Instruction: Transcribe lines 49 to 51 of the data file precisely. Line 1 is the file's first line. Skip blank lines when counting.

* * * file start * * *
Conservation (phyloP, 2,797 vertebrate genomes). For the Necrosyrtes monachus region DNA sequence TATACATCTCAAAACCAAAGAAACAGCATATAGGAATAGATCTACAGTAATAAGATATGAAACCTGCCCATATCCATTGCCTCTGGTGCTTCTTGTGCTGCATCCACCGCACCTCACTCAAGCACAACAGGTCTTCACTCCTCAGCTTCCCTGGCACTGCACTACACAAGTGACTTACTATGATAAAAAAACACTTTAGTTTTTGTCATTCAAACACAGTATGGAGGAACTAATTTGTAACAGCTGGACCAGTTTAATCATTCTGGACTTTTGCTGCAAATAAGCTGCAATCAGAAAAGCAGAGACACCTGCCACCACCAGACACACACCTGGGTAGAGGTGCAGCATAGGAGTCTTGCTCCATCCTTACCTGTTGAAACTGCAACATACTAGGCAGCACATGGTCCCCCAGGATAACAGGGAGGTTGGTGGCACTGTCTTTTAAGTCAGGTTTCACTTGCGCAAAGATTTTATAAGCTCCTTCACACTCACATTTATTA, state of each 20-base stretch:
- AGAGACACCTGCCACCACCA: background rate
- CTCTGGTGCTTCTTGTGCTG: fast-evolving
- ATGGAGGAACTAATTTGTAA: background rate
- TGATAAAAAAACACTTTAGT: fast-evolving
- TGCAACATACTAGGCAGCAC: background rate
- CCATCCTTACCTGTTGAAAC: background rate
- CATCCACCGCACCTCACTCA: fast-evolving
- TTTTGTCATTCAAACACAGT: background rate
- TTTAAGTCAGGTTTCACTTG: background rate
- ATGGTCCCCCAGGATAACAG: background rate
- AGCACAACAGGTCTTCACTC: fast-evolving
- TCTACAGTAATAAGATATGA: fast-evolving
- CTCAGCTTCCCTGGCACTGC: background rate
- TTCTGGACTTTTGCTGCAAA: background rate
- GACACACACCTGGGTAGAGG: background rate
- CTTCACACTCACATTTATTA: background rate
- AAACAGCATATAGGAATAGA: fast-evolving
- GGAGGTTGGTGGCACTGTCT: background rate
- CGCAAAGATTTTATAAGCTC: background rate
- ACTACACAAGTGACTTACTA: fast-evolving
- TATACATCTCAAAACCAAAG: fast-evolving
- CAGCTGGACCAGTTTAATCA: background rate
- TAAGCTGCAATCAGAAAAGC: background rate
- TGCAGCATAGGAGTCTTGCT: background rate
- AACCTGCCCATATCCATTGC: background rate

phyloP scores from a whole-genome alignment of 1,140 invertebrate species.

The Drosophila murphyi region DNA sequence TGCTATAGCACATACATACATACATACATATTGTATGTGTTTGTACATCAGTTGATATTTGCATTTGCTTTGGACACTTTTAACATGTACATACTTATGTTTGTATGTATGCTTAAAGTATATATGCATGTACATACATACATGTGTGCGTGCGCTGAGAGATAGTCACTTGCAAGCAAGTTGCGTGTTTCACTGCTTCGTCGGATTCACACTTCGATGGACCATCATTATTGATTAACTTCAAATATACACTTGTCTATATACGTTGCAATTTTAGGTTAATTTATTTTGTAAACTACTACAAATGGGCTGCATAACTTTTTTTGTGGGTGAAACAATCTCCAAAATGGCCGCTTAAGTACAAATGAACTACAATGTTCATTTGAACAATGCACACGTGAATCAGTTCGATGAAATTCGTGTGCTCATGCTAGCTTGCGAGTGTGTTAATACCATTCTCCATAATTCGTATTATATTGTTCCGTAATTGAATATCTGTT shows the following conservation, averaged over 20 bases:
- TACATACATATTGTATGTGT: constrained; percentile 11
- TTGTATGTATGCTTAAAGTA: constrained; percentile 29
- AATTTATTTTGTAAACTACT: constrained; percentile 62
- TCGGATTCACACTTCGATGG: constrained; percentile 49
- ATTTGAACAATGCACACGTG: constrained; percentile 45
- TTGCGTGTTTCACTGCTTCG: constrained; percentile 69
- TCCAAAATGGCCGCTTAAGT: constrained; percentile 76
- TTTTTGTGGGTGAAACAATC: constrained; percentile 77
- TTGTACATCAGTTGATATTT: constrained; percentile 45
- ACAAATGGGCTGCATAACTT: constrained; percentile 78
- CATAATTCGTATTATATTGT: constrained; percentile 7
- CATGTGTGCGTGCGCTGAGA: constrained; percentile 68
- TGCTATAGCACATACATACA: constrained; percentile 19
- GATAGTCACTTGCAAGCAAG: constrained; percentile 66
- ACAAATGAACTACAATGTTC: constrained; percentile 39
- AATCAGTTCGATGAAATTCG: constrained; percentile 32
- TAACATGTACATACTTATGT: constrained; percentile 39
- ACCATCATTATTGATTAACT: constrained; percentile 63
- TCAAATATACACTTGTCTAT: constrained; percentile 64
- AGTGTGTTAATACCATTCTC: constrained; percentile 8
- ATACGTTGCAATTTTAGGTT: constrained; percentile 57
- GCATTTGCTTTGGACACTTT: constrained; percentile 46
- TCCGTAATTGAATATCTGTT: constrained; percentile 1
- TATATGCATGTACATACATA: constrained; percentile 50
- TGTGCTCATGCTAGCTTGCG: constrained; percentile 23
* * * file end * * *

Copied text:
- ATACGTTGCAATTTTAGGTT: constrained; percentile 57
- GCATTTGCTTTGGACACTTT: constrained; percentile 46
- TCCGTAATTGAATATCTGTT: constrained; percentile 1